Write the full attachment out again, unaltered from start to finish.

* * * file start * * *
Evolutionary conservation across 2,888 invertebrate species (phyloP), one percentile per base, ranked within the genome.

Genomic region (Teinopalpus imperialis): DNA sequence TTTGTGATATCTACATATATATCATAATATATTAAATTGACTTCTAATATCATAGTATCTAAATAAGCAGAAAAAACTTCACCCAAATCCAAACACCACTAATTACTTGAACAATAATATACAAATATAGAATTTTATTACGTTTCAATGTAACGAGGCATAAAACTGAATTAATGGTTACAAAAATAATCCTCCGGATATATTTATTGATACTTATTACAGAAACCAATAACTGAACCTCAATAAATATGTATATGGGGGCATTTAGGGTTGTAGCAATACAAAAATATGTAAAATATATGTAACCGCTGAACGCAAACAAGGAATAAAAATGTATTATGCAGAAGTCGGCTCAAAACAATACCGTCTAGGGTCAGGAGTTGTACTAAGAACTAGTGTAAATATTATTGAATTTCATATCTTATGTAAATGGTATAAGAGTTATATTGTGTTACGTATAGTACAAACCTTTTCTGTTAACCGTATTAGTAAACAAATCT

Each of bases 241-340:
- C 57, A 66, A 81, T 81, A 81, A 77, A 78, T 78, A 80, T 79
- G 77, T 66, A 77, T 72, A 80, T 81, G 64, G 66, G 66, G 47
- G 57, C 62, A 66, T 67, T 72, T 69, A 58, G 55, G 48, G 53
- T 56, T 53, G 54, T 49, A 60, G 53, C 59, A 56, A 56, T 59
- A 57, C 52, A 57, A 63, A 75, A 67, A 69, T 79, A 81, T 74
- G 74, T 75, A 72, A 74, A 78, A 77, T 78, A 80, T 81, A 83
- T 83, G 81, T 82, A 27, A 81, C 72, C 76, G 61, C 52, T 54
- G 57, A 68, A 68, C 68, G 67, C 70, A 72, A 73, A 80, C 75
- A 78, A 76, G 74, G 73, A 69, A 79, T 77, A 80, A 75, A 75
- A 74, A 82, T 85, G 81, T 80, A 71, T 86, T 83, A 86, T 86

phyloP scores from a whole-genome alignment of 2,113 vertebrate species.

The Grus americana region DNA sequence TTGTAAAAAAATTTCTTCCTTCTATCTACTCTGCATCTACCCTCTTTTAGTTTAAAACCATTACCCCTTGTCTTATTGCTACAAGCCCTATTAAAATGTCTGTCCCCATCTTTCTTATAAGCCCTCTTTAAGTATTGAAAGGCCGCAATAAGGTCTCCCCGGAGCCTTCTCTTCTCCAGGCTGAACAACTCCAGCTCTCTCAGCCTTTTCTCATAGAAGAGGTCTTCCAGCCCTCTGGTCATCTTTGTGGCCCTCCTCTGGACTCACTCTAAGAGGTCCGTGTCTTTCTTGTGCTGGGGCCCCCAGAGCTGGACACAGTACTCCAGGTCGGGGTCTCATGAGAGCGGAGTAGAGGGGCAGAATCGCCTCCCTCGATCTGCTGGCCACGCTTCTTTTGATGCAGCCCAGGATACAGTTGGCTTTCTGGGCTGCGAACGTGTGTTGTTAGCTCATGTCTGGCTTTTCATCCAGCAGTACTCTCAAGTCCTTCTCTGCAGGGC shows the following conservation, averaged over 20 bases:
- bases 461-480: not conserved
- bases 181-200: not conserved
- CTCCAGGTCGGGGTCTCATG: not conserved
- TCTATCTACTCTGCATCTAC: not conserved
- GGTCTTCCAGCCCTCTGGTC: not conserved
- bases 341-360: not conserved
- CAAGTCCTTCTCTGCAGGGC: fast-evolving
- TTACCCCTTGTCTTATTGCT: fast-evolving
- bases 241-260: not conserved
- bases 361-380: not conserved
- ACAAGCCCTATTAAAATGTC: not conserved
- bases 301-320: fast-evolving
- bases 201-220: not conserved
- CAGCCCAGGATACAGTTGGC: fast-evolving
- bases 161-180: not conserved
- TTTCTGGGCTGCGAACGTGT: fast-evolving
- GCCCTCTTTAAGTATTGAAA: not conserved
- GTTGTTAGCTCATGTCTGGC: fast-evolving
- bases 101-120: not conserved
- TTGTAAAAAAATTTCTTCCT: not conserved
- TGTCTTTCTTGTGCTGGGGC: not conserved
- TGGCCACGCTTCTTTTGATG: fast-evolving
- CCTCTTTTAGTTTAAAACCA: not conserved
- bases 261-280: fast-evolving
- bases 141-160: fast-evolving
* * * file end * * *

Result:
Evolutionary conservation across 2,888 invertebrate species (phyloP), one percentile per base, ranked within the genome.

Genomic region (Teinopalpus imperialis): DNA sequence TTTGTGATATCTACATATATATCATAATATATTAAATTGACTTCTAATATCATAGTATCTAAATAAGCAGAAAAAACTTCACCCAAATCCAAACACCACTAATTACTTGAACAATAATATACAAATATAGAATTTTATTACGTTTCAATGTAACGAGGCATAAAACTGAATTAATGGTTACAAAAATAATCCTCCGGATATATTTATTGATACTTATTACAGAAACCAATAACTGAACCTCAATAAATATGTATATGGGGGCATTTAGGGTTGTAGCAATACAAAAATATGTAAAATATATGTAACCGCTGAACGCAAACAAGGAATAAAAATGTATTATGCAGAAGTCGGCTCAAAACAATACCGTCTAGGGTCAGGAGTTGTACTAAGAACTAGTGTAAATATTATTGAATTTCATATCTTATGTAAATGGTATAAGAGTTATATTGTGTTACGTATAGTACAAACCTTTTCTGTTAACCGTATTAGTAAACAAATCT

Each of bases 241-340:
- C 57, A 66, A 81, T 81, A 81, A 77, A 78, T 78, A 80, T 79
- G 77, T 66, A 77, T 72, A 80, T 81, G 64, G 66, G 66, G 47
- G 57, C 62, A 66, T 67, T 72, T 69, A 58, G 55, G 48, G 53
- T 56, T 53, G 54, T 49, A 60, G 53, C 59, A 56, A 56, T 59
- A 57, C 52, A 57, A 63, A 75, A 67, A 69, T 79, A 81, T 74
- G 74, T 75, A 72, A 74, A 78, A 77, T 78, A 80, T 81, A 83
- T 83, G 81, T 82, A 27, A 81, C 72, C 76, G 61, C 52, T 54
- G 57, A 68, A 68, C 68, G 67, C 70, A 72, A 73, A 80, C 75
- A 78, A 76, G 74, G 73, A 69, A 79, T 77, A 80, A 75, A 75
- A 74, A 82, T 85, G 81, T 80, A 71, T 86, T 83, A 86, T 86

phyloP scores from a whole-genome alignment of 2,113 vertebrate species.

The Grus americana region DNA sequence TTGTAAAAAAATTTCTTCCTTCTATCTACTCTGCATCTACCCTCTTTTAGTTTAAAACCATTACCCCTTGTCTTATTGCTACAAGCCCTATTAAAATGTCTGTCCCCATCTTTCTTATAAGCCCTCTTTAAGTATTGAAAGGCCGCAATAAGGTCTCCCCGGAGCCTTCTCTTCTCCAGGCTGAACAACTCCAGCTCTCTCAGCCTTTTCTCATAGAAGAGGTCTTCCAGCCCTCTGGTCATCTTTGTGGCCCTCCTCTGGACTCACTCTAAGAGGTCCGTGTCTTTCTTGTGCTGGGGCCCCCAGAGCTGGACACAGTACTCCAGGTCGGGGTCTCATGAGAGCGGAGTAGAGGGGCAGAATCGCCTCCCTCGATCTGCTGGCCACGCTTCTTTTGATGCAGCCCAGGATACAGTTGGCTTTCTGGGCTGCGAACGTGTGTTGTTAGCTCATGTCTGGCTTTTCATCCAGCAGTACTCTCAAGTCCTTCTCTGCAGGGC shows the following conservation, averaged over 20 bases:
- bases 461-480: not conserved
- bases 181-200: not conserved
- CTCCAGGTCGGGGTCTCATG: not conserved
- TCTATCTACTCTGCATCTAC: not conserved
- GGTCTTCCAGCCCTCTGGTC: not conserved
- bases 341-360: not conserved
- CAAGTCCTTCTCTGCAGGGC: fast-evolving
- TTACCCCTTGTCTTATTGCT: fast-evolving
- bases 241-260: not conserved
- bases 361-380: not conserved
- ACAAGCCCTATTAAAATGTC: not conserved
- bases 301-320: fast-evolving
- bases 201-220: not conserved
- CAGCCCAGGATACAGTTGGC: fast-evolving
- bases 161-180: not conserved
- TTTCTGGGCTGCGAACGTGT: fast-evolving
- GCCCTCTTTAAGTATTGAAA: not conserved
- GTTGTTAGCTCATGTCTGGC: fast-evolving
- bases 101-120: not conserved
- TTGTAAAAAAATTTCTTCCT: not conserved
- TGTCTTTCTTGTGCTGGGGC: not conserved
- TGGCCACGCTTCTTTTGATG: fast-evolving
- CCTCTTTTAGTTTAAAACCA: not conserved
- bases 261-280: fast-evolving
- bases 141-160: fast-evolving